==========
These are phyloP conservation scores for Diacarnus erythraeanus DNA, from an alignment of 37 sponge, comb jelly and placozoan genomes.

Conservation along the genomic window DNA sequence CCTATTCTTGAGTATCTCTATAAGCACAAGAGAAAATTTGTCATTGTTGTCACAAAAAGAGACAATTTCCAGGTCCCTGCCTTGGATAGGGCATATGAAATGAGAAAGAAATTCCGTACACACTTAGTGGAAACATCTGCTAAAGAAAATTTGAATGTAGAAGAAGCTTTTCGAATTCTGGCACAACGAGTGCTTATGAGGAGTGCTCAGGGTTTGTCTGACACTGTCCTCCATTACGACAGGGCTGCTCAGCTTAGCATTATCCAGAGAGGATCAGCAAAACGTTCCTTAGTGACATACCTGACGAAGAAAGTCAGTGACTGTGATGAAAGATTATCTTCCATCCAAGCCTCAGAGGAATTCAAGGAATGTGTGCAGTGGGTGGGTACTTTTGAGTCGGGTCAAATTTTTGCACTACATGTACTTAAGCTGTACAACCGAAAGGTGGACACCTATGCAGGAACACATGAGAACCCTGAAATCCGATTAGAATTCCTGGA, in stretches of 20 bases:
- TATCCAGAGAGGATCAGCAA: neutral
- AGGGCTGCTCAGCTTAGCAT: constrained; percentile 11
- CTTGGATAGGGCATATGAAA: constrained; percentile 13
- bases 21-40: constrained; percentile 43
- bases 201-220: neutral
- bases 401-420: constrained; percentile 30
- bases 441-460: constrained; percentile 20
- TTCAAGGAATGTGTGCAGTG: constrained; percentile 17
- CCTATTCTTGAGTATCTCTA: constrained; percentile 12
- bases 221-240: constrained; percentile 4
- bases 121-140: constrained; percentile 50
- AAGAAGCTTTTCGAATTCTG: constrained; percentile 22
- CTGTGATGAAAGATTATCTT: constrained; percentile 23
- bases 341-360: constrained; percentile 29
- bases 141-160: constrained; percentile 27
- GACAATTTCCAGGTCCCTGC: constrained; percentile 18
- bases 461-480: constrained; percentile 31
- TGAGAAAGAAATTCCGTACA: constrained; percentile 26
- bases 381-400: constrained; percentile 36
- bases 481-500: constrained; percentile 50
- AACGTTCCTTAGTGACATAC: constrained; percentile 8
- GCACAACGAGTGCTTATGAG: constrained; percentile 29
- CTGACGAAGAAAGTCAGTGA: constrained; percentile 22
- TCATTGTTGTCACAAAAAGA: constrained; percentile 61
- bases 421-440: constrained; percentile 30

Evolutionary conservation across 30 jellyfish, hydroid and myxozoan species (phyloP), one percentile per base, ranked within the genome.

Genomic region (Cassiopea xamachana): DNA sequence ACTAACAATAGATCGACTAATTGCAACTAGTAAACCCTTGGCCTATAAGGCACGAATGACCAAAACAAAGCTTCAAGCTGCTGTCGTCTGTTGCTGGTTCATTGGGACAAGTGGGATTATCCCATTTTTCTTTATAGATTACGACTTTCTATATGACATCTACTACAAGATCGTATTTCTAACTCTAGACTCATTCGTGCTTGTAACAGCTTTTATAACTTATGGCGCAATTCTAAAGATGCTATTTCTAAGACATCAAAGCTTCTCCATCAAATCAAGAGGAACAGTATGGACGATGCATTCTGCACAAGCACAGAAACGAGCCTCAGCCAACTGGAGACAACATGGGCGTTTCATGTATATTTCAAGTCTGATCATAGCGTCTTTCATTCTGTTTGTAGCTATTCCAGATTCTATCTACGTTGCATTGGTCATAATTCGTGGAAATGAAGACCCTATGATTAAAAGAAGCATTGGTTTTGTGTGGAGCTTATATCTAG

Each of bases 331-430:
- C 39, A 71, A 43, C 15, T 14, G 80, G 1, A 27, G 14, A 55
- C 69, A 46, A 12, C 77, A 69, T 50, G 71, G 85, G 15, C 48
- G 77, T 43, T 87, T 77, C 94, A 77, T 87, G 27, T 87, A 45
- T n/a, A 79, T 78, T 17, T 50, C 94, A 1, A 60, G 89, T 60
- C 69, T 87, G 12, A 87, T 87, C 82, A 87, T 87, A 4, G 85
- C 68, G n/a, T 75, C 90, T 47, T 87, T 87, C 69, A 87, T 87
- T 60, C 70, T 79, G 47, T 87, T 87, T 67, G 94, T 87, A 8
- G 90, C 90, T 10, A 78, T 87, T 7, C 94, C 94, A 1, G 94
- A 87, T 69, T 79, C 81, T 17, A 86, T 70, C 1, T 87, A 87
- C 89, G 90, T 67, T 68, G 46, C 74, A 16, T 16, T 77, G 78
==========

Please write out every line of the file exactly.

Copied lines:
These are phyloP conservation scores for Diacarnus erythraeanus DNA, from an alignment of 37 sponge, comb jelly and placozoan genomes.

Conservation along the genomic window DNA sequence CCTATTCTTGAGTATCTCTATAAGCACAAGAGAAAATTTGTCATTGTTGTCACAAAAAGAGACAATTTCCAGGTCCCTGCCTTGGATAGGGCATATGAAATGAGAAAGAAATTCCGTACACACTTAGTGGAAACATCTGCTAAAGAAAATTTGAATGTAGAAGAAGCTTTTCGAATTCTGGCACAACGAGTGCTTATGAGGAGTGCTCAGGGTTTGTCTGACACTGTCCTCCATTACGACAGGGCTGCTCAGCTTAGCATTATCCAGAGAGGATCAGCAAAACGTTCCTTAGTGACATACCTGACGAAGAAAGTCAGTGACTGTGATGAAAGATTATCTTCCATCCAAGCCTCAGAGGAATTCAAGGAATGTGTGCAGTGGGTGGGTACTTTTGAGTCGGGTCAAATTTTTGCACTACATGTACTTAAGCTGTACAACCGAAAGGTGGACACCTATGCAGGAACACATGAGAACCCTGAAATCCGATTAGAATTCCTGGA, in stretches of 20 bases:
- TATCCAGAGAGGATCAGCAA: neutral
- AGGGCTGCTCAGCTTAGCAT: constrained; percentile 11
- CTTGGATAGGGCATATGAAA: constrained; percentile 13
- bases 21-40: constrained; percentile 43
- bases 201-220: neutral
- bases 401-420: constrained; percentile 30
- bases 441-460: constrained; percentile 20
- TTCAAGGAATGTGTGCAGTG: constrained; percentile 17
- CCTATTCTTGAGTATCTCTA: constrained; percentile 12
- bases 221-240: constrained; percentile 4
- bases 121-140: constrained; percentile 50
- AAGAAGCTTTTCGAATTCTG: constrained; percentile 22
- CTGTGATGAAAGATTATCTT: constrained; percentile 23
- bases 341-360: constrained; percentile 29
- bases 141-160: constrained; percentile 27
- GACAATTTCCAGGTCCCTGC: constrained; percentile 18
- bases 461-480: constrained; percentile 31
- TGAGAAAGAAATTCCGTACA: constrained; percentile 26
- bases 381-400: constrained; percentile 36
- bases 481-500: constrained; percentile 50
- AACGTTCCTTAGTGACATAC: constrained; percentile 8
- GCACAACGAGTGCTTATGAG: constrained; percentile 29
- CTGACGAAGAAAGTCAGTGA: constrained; percentile 22
- TCATTGTTGTCACAAAAAGA: constrained; percentile 61
- bases 421-440: constrained; percentile 30

Evolutionary conservation across 30 jellyfish, hydroid and myxozoan species (phyloP), one percentile per base, ranked within the genome.

Genomic region (Cassiopea xamachana): DNA sequence ACTAACAATAGATCGACTAATTGCAACTAGTAAACCCTTGGCCTATAAGGCACGAATGACCAAAACAAAGCTTCAAGCTGCTGTCGTCTGTTGCTGGTTCATTGGGACAAGTGGGATTATCCCATTTTTCTTTATAGATTACGACTTTCTATATGACATCTACTACAAGATCGTATTTCTAACTCTAGACTCATTCGTGCTTGTAACAGCTTTTATAACTTATGGCGCAATTCTAAAGATGCTATTTCTAAGACATCAAAGCTTCTCCATCAAATCAAGAGGAACAGTATGGACGATGCATTCTGCACAAGCACAGAAACGAGCCTCAGCCAACTGGAGACAACATGGGCGTTTCATGTATATTTCAAGTCTGATCATAGCGTCTTTCATTCTGTTTGTAGCTATTCCAGATTCTATCTACGTTGCATTGGTCATAATTCGTGGAAATGAAGACCCTATGATTAAAAGAAGCATTGGTTTTGTGTGGAGCTTATATCTAG

Each of bases 331-430:
- C 39, A 71, A 43, C 15, T 14, G 80, G 1, A 27, G 14, A 55
- C 69, A 46, A 12, C 77, A 69, T 50, G 71, G 85, G 15, C 48
- G 77, T 43, T 87, T 77, C 94, A 77, T 87, G 27, T 87, A 45
- T n/a, A 79, T 78, T 17, T 50, C 94, A 1, A 60, G 89, T 60
- C 69, T 87, G 12, A 87, T 87, C 82, A 87, T 87, A 4, G 85
- C 68, G n/a, T 75, C 90, T 47, T 87, T 87, C 69, A 87, T 87
- T 60, C 70, T 79, G 47, T 87, T 87, T 67, G 94, T 87, A 8
- G 90, C 90, T 10, A 78, T 87, T 7, C 94, C 94, A 1, G 94
- A 87, T 69, T 79, C 81, T 17, A 86, T 70, C 1, T 87, A 87
- C 89, G 90, T 67, T 68, G 46, C 74, A 16, T 16, T 77, G 78